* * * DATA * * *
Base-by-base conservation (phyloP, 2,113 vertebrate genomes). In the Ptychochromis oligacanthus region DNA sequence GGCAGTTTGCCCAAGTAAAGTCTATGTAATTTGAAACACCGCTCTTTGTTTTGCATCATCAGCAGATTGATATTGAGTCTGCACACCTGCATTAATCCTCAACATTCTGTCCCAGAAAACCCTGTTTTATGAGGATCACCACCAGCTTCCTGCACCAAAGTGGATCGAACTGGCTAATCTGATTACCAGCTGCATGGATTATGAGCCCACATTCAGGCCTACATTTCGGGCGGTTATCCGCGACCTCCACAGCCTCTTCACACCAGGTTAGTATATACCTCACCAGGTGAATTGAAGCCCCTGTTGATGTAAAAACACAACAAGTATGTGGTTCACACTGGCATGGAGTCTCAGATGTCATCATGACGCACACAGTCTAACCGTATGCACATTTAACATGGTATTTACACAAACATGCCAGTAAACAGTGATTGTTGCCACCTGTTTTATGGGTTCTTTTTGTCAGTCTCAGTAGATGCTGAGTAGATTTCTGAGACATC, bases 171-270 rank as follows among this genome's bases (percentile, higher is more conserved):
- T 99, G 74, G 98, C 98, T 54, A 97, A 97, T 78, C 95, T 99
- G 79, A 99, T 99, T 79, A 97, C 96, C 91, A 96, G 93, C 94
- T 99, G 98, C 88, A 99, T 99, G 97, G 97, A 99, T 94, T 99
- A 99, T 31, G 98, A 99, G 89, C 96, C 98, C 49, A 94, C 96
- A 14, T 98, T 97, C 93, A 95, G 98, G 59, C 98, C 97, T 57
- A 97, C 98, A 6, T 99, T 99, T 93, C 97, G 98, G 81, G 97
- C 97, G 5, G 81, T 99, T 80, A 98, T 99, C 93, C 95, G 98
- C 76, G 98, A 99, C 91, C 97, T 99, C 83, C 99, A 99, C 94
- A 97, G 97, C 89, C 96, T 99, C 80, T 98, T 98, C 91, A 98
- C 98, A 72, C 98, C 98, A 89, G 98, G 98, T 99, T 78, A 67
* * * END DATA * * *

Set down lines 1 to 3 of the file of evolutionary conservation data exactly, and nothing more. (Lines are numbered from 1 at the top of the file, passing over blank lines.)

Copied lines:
Base-by-base conservation (phyloP, 2,113 vertebrate genomes). In the Ptychochromis oligacanthus region DNA sequence GGCAGTTTGCCCAAGTAAAGTCTATGTAATTTGAAACACCGCTCTTTGTTTTGCATCATCAGCAGATTGATATTGAGTCTGCACACCTGCATTAATCCTCAACATTCTGTCCCAGAAAACCCTGTTTTATGAGGATCACCACCAGCTTCCTGCACCAAAGTGGATCGAACTGGCTAATCTGATTACCAGCTGCATGGATTATGAGCCCACATTCAGGCCTACATTTCGGGCGGTTATCCGCGACCTCCACAGCCTCTTCACACCAGGTTAGTATATACCTCACCAGGTGAATTGAAGCCCCTGTTGATGTAAAAACACAACAAGTATGTGGTTCACACTGGCATGGAGTCTCAGATGTCATCATGACGCACACAGTCTAACCGTATGCACATTTAACATGGTATTTACACAAACATGCCAGTAAACAGTGATTGTTGCCACCTGTTTTATGGGTTCTTTTTGTCAGTCTCAGTAGATGCTGAGTAGATTTCTGAGACATC, bases 171-270 rank as follows among this genome's bases (percentile, higher is more conserved):
- T 99, G 74, G 98, C 98, T 54, A 97, A 97, T 78, C 95, T 99
- G 79, A 99, T 99, T 79, A 97, C 96, C 91, A 96, G 93, C 94